This is not a post about the afterlife, or what we think happens at death. This is a post about those left behind. Inspired by a friend of mine who wrote a great article here, I want to implore you to talk about death with those you love and who love you. In particular I want you to talk about your death.
When my father died I sat in the funeral director’s office with my sisters and we discussed what we thought Dad would want. His death had been pretty sudden, though we knew he had been unwell for a while. When it’s a sudden death it takes you by surprise. When there a number of people involved with the planning it can make it harder, not easy. Fortunately for us we had a couple of things that helped us. Firstly, we managed to get through it with shared love and a sense of humour.
Secondly, I happened to know what he wanted.
Dad’s wife Patsy had died the year before and she had known for some time that she was dying and so Patsy and Dad had planned her funeral together. He had commented to me that he had wanted exactly the same service – the same readings, hymns, everything and to be buried with her. He also, on a previous occasion, had said that at his funeral he wanted “none of this no flowers nonsense – I want the place brimming with flowers!” Dad had been a champion delphinium grower and had loved his garden. It made everything so much easier. The flowers on his coffin would have delighted him and so they delighted us.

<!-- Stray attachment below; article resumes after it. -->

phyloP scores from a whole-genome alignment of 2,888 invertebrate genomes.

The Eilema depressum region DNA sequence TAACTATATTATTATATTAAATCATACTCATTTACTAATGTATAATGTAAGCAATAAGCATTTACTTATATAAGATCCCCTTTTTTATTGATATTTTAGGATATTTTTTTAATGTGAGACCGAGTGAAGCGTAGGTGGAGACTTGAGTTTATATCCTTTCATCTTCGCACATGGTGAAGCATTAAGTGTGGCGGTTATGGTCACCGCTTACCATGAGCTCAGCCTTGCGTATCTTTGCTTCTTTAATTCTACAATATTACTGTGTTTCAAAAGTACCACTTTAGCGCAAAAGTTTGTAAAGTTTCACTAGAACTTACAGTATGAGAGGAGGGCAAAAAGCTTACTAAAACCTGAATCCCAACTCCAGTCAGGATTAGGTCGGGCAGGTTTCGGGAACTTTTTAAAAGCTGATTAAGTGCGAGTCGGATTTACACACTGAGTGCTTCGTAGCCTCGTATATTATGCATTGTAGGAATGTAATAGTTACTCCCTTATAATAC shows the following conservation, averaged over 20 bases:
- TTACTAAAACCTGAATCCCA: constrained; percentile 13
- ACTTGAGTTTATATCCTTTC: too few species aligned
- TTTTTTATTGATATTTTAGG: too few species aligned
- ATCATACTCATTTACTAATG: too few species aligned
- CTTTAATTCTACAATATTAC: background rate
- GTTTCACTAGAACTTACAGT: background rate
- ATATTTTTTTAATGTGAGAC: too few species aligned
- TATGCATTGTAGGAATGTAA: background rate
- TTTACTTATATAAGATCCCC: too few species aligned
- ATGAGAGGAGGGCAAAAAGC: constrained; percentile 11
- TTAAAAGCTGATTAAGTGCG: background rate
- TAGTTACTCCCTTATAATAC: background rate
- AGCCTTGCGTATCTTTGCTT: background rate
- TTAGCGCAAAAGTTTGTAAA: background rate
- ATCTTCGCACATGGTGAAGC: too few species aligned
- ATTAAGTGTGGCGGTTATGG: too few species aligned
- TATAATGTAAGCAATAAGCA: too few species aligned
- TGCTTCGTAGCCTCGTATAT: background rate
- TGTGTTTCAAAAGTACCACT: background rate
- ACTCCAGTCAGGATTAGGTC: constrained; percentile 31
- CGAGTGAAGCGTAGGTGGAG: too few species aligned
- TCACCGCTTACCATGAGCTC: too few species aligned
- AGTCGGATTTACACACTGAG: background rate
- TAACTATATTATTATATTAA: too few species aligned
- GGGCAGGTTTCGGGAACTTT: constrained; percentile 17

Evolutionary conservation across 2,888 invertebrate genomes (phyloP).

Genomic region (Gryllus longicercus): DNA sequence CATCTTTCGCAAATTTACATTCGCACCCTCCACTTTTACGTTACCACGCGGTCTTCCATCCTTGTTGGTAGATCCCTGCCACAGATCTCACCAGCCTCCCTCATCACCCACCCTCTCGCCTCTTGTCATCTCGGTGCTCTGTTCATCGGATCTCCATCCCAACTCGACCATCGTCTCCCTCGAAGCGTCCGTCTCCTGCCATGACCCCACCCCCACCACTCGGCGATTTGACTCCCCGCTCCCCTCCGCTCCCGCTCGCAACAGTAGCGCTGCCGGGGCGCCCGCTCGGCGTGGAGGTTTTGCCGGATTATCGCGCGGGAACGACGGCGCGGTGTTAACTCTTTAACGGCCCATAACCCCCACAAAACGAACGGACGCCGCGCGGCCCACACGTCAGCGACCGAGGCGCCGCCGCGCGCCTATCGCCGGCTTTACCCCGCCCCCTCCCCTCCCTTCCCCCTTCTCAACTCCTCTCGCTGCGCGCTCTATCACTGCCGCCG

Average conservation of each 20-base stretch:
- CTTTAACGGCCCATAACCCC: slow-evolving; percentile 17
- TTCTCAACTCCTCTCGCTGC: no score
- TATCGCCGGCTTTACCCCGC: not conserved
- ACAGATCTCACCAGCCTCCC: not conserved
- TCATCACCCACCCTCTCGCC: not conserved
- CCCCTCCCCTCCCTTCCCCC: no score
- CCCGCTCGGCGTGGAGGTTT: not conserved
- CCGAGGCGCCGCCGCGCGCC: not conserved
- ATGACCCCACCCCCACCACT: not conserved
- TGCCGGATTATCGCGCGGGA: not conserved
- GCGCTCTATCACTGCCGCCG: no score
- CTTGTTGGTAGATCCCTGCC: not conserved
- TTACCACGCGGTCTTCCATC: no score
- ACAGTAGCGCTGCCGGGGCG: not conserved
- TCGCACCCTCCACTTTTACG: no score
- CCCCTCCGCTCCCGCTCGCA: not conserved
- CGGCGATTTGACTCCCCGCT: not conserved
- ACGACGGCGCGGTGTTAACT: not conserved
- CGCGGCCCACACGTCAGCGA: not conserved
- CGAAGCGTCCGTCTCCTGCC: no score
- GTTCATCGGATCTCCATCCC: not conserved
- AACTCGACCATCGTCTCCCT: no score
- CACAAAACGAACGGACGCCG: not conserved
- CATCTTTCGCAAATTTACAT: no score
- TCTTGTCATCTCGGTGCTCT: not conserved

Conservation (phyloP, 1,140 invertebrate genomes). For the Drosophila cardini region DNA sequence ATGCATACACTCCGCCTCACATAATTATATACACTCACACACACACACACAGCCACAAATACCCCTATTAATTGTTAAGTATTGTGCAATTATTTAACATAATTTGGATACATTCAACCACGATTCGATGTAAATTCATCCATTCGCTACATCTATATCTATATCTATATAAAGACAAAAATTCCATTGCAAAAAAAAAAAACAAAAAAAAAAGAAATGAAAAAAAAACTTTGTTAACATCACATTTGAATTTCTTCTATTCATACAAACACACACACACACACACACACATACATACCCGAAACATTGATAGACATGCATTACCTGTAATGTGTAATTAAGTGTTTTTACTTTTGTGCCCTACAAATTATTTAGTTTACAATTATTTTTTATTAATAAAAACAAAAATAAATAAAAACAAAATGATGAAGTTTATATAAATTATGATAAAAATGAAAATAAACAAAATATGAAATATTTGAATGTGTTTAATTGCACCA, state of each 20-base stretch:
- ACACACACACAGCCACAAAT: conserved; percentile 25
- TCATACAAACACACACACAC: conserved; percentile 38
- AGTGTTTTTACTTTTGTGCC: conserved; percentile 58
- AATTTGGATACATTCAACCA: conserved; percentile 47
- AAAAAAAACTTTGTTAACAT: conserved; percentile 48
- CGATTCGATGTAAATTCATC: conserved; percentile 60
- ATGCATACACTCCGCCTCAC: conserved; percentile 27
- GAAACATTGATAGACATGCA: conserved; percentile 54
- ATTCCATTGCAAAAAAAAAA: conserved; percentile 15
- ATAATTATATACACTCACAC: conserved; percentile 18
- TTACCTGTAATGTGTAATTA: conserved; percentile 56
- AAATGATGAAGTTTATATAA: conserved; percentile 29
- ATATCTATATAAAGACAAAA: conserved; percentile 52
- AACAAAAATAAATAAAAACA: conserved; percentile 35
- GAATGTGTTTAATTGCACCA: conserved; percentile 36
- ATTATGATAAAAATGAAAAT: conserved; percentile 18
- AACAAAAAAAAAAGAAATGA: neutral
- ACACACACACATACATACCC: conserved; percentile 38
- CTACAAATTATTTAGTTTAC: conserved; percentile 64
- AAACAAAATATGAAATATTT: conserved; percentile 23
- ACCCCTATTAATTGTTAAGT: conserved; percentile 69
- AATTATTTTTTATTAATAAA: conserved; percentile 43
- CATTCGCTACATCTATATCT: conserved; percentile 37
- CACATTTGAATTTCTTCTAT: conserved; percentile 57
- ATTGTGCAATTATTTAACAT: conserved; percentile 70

Contrast this with my beloved mother-in-law, Sandy, and her sister having to make decisions about their mother’s funeral, who had also died suddenly – at a ripe old age but nonetheless shocking when it happened. Sandy and Gilly sat in another funeral director’s office choosing coffins, flowers, hymns, etc etc etc. Then they were asked one simple question “What do you want her to wear?” It was a question too far. It was a question that didn’t really matter but it was a question that they just couldn’t deal with and they both broke down.
Sandy later arranged a funeral plan for herself for the simple reason that “I never want you to go through that.”
Please, let your loved ones know. Decide what sort of funeral, what readings, what music, where you want to be buried or cremated. Write a list of friends that you want told. If you are having to arrange this for your parents it’s hard. If you are just a child or a spouse whilst doing it, then it’s horrible beyond belief – the one person who has the answers isn’t there.